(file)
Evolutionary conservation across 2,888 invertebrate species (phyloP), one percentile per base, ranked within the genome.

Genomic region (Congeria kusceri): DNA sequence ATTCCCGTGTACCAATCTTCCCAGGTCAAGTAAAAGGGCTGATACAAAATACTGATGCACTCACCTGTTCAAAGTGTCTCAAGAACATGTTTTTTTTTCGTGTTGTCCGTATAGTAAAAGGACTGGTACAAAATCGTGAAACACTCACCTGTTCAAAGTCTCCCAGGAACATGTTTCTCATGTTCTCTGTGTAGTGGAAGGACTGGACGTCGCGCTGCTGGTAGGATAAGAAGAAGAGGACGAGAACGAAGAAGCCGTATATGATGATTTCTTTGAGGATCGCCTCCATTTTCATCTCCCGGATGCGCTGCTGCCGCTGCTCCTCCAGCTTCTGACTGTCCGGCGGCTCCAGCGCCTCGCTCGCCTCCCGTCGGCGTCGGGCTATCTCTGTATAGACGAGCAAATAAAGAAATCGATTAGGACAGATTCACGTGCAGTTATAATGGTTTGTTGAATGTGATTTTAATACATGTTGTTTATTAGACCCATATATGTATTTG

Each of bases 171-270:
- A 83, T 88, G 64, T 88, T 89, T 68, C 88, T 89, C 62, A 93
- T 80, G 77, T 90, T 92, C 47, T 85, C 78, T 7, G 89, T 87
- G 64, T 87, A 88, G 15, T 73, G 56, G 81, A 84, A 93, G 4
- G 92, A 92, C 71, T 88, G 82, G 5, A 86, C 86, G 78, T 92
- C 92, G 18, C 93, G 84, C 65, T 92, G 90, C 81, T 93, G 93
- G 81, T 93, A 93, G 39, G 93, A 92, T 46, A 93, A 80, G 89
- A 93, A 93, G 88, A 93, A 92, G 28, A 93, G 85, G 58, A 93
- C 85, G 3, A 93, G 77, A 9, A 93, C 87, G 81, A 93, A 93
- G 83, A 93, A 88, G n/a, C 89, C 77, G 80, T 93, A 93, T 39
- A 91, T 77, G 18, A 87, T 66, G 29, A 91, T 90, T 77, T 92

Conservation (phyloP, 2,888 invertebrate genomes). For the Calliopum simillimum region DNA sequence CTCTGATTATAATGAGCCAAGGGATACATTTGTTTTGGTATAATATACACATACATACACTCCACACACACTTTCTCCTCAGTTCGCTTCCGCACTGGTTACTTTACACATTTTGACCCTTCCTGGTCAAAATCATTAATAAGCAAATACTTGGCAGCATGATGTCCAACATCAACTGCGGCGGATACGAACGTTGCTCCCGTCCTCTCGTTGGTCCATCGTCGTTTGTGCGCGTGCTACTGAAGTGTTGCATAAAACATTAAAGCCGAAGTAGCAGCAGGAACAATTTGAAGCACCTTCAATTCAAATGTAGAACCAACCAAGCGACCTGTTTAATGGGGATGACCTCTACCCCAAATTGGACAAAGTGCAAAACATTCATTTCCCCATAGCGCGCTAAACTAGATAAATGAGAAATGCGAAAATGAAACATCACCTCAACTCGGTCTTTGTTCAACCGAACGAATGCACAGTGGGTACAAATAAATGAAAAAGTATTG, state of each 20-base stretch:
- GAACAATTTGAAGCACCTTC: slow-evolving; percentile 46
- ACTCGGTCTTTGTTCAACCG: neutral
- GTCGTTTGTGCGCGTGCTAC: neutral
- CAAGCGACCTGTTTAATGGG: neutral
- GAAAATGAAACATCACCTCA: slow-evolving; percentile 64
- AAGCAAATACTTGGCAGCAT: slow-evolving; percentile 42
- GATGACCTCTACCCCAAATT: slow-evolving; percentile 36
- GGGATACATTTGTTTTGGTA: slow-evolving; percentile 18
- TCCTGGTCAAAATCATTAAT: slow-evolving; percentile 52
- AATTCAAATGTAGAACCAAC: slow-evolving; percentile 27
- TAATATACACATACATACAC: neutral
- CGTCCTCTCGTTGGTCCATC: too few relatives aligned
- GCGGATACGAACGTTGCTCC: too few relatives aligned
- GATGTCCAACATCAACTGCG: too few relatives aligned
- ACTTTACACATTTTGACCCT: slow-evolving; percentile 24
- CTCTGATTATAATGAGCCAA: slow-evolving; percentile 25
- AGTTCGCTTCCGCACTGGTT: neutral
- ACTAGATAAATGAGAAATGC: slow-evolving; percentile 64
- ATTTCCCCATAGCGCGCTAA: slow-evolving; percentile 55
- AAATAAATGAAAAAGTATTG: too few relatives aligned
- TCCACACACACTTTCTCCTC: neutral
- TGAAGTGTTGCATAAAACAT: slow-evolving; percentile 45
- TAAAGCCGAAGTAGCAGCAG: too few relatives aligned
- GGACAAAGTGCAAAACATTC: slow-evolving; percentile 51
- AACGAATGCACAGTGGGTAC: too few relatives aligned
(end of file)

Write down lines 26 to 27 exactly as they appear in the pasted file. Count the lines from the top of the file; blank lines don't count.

- CGTCCTCTCGTTGGTCCATC: too few relatives aligned
- GCGGATACGAACGTTGCTCC: too few relatives aligned